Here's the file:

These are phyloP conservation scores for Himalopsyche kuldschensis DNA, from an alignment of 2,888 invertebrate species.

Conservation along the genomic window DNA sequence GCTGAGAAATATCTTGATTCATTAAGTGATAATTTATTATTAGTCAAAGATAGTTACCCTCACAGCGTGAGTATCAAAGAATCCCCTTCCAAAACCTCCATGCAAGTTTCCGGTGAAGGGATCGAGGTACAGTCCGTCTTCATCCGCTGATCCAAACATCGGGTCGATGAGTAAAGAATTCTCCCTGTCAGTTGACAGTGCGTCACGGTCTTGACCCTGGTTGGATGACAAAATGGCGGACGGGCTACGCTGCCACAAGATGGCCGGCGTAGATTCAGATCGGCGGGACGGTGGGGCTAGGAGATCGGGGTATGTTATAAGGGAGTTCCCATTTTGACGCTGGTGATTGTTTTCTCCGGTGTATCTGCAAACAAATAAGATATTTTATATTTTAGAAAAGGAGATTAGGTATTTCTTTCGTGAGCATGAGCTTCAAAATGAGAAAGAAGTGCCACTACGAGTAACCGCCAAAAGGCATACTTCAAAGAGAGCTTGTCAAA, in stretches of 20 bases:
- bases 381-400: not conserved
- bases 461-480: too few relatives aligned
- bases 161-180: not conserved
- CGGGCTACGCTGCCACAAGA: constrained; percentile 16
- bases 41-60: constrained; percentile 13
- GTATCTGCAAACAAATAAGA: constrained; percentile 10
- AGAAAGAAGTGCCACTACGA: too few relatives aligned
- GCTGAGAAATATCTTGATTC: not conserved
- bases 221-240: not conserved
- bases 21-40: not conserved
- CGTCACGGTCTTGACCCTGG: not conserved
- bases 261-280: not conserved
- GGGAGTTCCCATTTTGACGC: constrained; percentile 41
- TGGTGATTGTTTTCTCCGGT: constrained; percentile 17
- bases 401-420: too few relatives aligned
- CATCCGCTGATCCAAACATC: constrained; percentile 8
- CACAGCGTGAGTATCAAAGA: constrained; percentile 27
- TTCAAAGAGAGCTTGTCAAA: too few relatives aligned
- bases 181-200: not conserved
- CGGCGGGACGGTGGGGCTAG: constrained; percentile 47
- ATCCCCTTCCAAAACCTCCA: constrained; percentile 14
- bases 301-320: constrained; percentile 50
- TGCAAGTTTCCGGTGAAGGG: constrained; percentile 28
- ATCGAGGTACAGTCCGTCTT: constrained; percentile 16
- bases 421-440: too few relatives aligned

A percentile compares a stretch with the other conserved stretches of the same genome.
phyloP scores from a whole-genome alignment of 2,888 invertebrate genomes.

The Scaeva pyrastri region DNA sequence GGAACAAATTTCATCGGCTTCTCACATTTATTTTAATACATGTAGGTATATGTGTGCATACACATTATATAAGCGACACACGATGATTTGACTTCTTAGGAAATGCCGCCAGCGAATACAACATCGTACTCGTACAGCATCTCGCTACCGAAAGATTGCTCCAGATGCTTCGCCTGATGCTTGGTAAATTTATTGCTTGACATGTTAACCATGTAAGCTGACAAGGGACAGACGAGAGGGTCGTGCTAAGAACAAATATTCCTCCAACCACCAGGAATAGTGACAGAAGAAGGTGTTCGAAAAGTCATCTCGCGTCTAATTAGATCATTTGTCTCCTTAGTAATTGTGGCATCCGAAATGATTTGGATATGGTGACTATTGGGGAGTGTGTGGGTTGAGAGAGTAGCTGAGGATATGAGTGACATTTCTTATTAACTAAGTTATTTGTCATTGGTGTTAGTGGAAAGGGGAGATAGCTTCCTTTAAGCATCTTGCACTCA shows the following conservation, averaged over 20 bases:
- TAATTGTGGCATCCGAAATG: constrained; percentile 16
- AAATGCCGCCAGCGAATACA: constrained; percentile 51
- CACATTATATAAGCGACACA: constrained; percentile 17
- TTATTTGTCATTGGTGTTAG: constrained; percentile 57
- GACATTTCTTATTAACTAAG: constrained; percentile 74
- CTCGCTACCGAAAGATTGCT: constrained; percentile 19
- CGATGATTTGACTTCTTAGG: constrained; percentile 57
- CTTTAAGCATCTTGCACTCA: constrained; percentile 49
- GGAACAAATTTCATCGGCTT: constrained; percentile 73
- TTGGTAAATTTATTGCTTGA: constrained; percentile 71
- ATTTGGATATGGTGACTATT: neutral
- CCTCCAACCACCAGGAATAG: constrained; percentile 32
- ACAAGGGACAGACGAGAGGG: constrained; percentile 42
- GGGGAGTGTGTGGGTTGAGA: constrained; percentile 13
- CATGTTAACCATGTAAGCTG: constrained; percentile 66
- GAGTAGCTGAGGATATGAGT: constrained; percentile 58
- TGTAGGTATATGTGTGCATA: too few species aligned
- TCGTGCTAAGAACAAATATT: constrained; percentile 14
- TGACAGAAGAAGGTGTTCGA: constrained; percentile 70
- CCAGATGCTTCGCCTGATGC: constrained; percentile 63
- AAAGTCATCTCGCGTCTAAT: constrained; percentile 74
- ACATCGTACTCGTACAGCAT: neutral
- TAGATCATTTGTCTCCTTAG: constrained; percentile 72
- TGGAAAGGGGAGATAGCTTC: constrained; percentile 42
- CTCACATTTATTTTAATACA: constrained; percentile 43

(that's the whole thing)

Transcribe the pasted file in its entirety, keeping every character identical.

These are phyloP conservation scores for Himalopsyche kuldschensis DNA, from an alignment of 2,888 invertebrate species.

Conservation along the genomic window DNA sequence GCTGAGAAATATCTTGATTCATTAAGTGATAATTTATTATTAGTCAAAGATAGTTACCCTCACAGCGTGAGTATCAAAGAATCCCCTTCCAAAACCTCCATGCAAGTTTCCGGTGAAGGGATCGAGGTACAGTCCGTCTTCATCCGCTGATCCAAACATCGGGTCGATGAGTAAAGAATTCTCCCTGTCAGTTGACAGTGCGTCACGGTCTTGACCCTGGTTGGATGACAAAATGGCGGACGGGCTACGCTGCCACAAGATGGCCGGCGTAGATTCAGATCGGCGGGACGGTGGGGCTAGGAGATCGGGGTATGTTATAAGGGAGTTCCCATTTTGACGCTGGTGATTGTTTTCTCCGGTGTATCTGCAAACAAATAAGATATTTTATATTTTAGAAAAGGAGATTAGGTATTTCTTTCGTGAGCATGAGCTTCAAAATGAGAAAGAAGTGCCACTACGAGTAACCGCCAAAAGGCATACTTCAAAGAGAGCTTGTCAAA, in stretches of 20 bases:
- bases 381-400: not conserved
- bases 461-480: too few relatives aligned
- bases 161-180: not conserved
- CGGGCTACGCTGCCACAAGA: constrained; percentile 16
- bases 41-60: constrained; percentile 13
- GTATCTGCAAACAAATAAGA: constrained; percentile 10
- AGAAAGAAGTGCCACTACGA: too few relatives aligned
- GCTGAGAAATATCTTGATTC: not conserved
- bases 221-240: not conserved
- bases 21-40: not conserved
- CGTCACGGTCTTGACCCTGG: not conserved
- bases 261-280: not conserved
- GGGAGTTCCCATTTTGACGC: constrained; percentile 41
- TGGTGATTGTTTTCTCCGGT: constrained; percentile 17
- bases 401-420: too few relatives aligned
- CATCCGCTGATCCAAACATC: constrained; percentile 8
- CACAGCGTGAGTATCAAAGA: constrained; percentile 27
- TTCAAAGAGAGCTTGTCAAA: too few relatives aligned
- bases 181-200: not conserved
- CGGCGGGACGGTGGGGCTAG: constrained; percentile 47
- ATCCCCTTCCAAAACCTCCA: constrained; percentile 14
- bases 301-320: constrained; percentile 50
- TGCAAGTTTCCGGTGAAGGG: constrained; percentile 28
- ATCGAGGTACAGTCCGTCTT: constrained; percentile 16
- bases 421-440: too few relatives aligned

A percentile compares a stretch with the other conserved stretches of the same genome.
phyloP scores from a whole-genome alignment of 2,888 invertebrate genomes.

The Scaeva pyrastri region DNA sequence GGAACAAATTTCATCGGCTTCTCACATTTATTTTAATACATGTAGGTATATGTGTGCATACACATTATATAAGCGACACACGATGATTTGACTTCTTAGGAAATGCCGCCAGCGAATACAACATCGTACTCGTACAGCATCTCGCTACCGAAAGATTGCTCCAGATGCTTCGCCTGATGCTTGGTAAATTTATTGCTTGACATGTTAACCATGTAAGCTGACAAGGGACAGACGAGAGGGTCGTGCTAAGAACAAATATTCCTCCAACCACCAGGAATAGTGACAGAAGAAGGTGTTCGAAAAGTCATCTCGCGTCTAATTAGATCATTTGTCTCCTTAGTAATTGTGGCATCCGAAATGATTTGGATATGGTGACTATTGGGGAGTGTGTGGGTTGAGAGAGTAGCTGAGGATATGAGTGACATTTCTTATTAACTAAGTTATTTGTCATTGGTGTTAGTGGAAAGGGGAGATAGCTTCCTTTAAGCATCTTGCACTCA shows the following conservation, averaged over 20 bases:
- TAATTGTGGCATCCGAAATG: constrained; percentile 16
- AAATGCCGCCAGCGAATACA: constrained; percentile 51
- CACATTATATAAGCGACACA: constrained; percentile 17
- TTATTTGTCATTGGTGTTAG: constrained; percentile 57
- GACATTTCTTATTAACTAAG: constrained; percentile 74
- CTCGCTACCGAAAGATTGCT: constrained; percentile 19
- CGATGATTTGACTTCTTAGG: constrained; percentile 57
- CTTTAAGCATCTTGCACTCA: constrained; percentile 49
- GGAACAAATTTCATCGGCTT: constrained; percentile 73
- TTGGTAAATTTATTGCTTGA: constrained; percentile 71
- ATTTGGATATGGTGACTATT: neutral
- CCTCCAACCACCAGGAATAG: constrained; percentile 32
- ACAAGGGACAGACGAGAGGG: constrained; percentile 42
- GGGGAGTGTGTGGGTTGAGA: constrained; percentile 13
- CATGTTAACCATGTAAGCTG: constrained; percentile 66
- GAGTAGCTGAGGATATGAGT: constrained; percentile 58
- TGTAGGTATATGTGTGCATA: too few species aligned
- TCGTGCTAAGAACAAATATT: constrained; percentile 14
- TGACAGAAGAAGGTGTTCGA: constrained; percentile 70
- CCAGATGCTTCGCCTGATGC: constrained; percentile 63
- AAAGTCATCTCGCGTCTAAT: constrained; percentile 74
- ACATCGTACTCGTACAGCAT: neutral
- TAGATCATTTGTCTCCTTAG: constrained; percentile 72
- TGGAAAGGGGAGATAGCTTC: constrained; percentile 42
- CTCACATTTATTTTAATACA: constrained; percentile 43